Three Common Concerns About LASIK


If you are sick of putting in contacts every morning or always wearing glasses that fog up or get bumped on things, then you may be thinking of LASIK surgery. However, a lot of patients approach this surgery with apprehension until they either go through it or have a friend who does so. After all, having a laser aimed at your eyes does sound scary! Thankfully, most of the concerns about LASIK are unfounded. Here's a look at three common concerns that you really should not let worry you.

Will LASIK Hurt?

It seems like a laser slicing your eye would hurt, but thanks to modern medical science, that is not the case! Before your surgeon does any work on your eyes, he or she will apply anesthetic eye drops to numb your eyes. When the lasers work on your eyes, you won't feel anything other than pressure. Some patients describe this pressure as feeling like someone is applying a suction cup to their eyes. It may feel weird, but not uncomfortable.

After LASIK surgery, your eyes may itch a bit for a day or two, but still, you should not have any actual pain.

Will LASIK Make You Go Blind?

Today's LASIK surgery procedures are so much safer than those used when laser surgery was first developed. The computer determines where the laser cuts, and there are far fewer errors made with computer-programmed laser cuts than with human-driven methods. While there has been the occasional patient who has suffered bad side effects from LASIK, this is very, very rare. LASIK is incredibly safe. You're far more likely to be injured in a car crash than suffer serious side effects from LASIK -- and that does not stop you from driving!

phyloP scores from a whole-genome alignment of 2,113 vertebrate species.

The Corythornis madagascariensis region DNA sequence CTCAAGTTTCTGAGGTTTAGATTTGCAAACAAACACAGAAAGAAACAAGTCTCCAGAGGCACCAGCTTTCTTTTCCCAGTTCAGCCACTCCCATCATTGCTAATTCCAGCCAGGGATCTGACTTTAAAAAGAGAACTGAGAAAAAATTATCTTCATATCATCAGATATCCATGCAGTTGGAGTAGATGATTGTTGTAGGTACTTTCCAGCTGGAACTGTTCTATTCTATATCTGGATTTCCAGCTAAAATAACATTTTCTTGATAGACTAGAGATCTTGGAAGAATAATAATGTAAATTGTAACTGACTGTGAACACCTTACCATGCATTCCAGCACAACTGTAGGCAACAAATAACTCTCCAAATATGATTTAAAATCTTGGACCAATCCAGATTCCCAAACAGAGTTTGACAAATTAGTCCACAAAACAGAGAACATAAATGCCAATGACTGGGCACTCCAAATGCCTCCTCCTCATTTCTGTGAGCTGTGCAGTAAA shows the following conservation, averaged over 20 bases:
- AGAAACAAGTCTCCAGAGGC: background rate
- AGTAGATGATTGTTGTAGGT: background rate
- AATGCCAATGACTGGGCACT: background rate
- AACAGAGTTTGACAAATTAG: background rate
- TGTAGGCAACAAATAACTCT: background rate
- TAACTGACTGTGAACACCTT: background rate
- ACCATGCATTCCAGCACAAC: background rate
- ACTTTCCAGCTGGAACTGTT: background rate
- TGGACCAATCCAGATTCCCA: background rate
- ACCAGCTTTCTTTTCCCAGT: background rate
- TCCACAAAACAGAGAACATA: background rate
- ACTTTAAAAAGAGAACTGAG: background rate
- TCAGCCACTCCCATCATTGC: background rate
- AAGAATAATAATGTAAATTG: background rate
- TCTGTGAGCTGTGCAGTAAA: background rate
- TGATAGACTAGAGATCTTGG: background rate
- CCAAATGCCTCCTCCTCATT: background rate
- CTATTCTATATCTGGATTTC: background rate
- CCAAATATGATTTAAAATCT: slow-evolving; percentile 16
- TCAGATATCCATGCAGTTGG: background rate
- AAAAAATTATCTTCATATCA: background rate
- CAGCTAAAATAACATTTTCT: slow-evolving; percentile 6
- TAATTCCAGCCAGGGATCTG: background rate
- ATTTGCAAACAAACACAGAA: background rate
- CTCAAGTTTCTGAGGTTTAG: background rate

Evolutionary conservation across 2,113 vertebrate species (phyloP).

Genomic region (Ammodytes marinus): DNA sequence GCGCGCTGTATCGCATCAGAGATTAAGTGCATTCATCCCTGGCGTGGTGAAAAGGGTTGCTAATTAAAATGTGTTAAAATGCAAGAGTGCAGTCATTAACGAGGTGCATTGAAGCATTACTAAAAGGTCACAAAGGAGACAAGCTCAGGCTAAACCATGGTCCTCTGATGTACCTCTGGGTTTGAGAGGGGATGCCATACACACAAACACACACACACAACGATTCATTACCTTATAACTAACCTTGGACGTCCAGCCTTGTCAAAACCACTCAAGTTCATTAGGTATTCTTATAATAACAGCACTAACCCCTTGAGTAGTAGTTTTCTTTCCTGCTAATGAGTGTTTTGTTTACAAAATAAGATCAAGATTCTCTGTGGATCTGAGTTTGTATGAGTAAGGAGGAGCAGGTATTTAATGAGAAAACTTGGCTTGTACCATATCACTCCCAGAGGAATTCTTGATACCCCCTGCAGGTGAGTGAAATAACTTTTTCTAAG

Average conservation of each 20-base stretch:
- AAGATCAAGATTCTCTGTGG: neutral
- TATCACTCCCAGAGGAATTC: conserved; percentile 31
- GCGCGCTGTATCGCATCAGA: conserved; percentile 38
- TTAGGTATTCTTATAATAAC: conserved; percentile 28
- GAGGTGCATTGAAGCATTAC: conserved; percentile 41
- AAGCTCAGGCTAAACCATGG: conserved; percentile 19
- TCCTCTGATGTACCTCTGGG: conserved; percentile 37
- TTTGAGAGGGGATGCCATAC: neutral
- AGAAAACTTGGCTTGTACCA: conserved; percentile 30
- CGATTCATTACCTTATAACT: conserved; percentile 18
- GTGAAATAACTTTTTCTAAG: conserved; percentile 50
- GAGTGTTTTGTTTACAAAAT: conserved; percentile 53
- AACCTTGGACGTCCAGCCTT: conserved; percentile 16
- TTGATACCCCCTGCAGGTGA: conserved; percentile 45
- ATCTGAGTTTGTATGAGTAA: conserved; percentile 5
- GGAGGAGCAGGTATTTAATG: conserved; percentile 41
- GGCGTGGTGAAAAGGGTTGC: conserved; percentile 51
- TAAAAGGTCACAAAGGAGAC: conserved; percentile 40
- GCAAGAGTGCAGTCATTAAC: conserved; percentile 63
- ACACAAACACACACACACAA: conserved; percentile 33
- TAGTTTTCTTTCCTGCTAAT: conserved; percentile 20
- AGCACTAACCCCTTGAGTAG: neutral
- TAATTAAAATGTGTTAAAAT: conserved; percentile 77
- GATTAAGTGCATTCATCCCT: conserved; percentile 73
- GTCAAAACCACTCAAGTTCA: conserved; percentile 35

Will LASIK Cause You to Need Reading Glasses?

There are rumors that, in having LASIK, you essentially trade one pair of glasses for another. Patients think that even if they give up their current glasses for nearsightedness, they will need reading glasses after surgery. However, most patients who have LASIK do not need reading glasses until much later in life -- such as in their 50s and 60s. There's a good chance that you would need reading glasses at this age, anyways. The surgery is worth going without glasses in the meantime, and besides, you don't have to wear reading glasses all day -- only when you need them to read.

Contact a clinic, like Idaho Eye and Laser center, for more help.


10 February 2018

Learning About Optometry Tools and Techniques

Hello, my name is Martin. Welcome to my site about optometry. I want to use this website to talk about all of the tools and techniques used to measure vision and eye health. Optometrists can accurately measure the patient's ability to see by simply performing a series of unique tests. The visions tests require the patient's participation to find the right prescription for corrective lenses. The rest of the exam is performed to check the health of the eye from the surface to the retina. I invite you to follow along and learn all you can about this interesting subject. Thanks for visiting.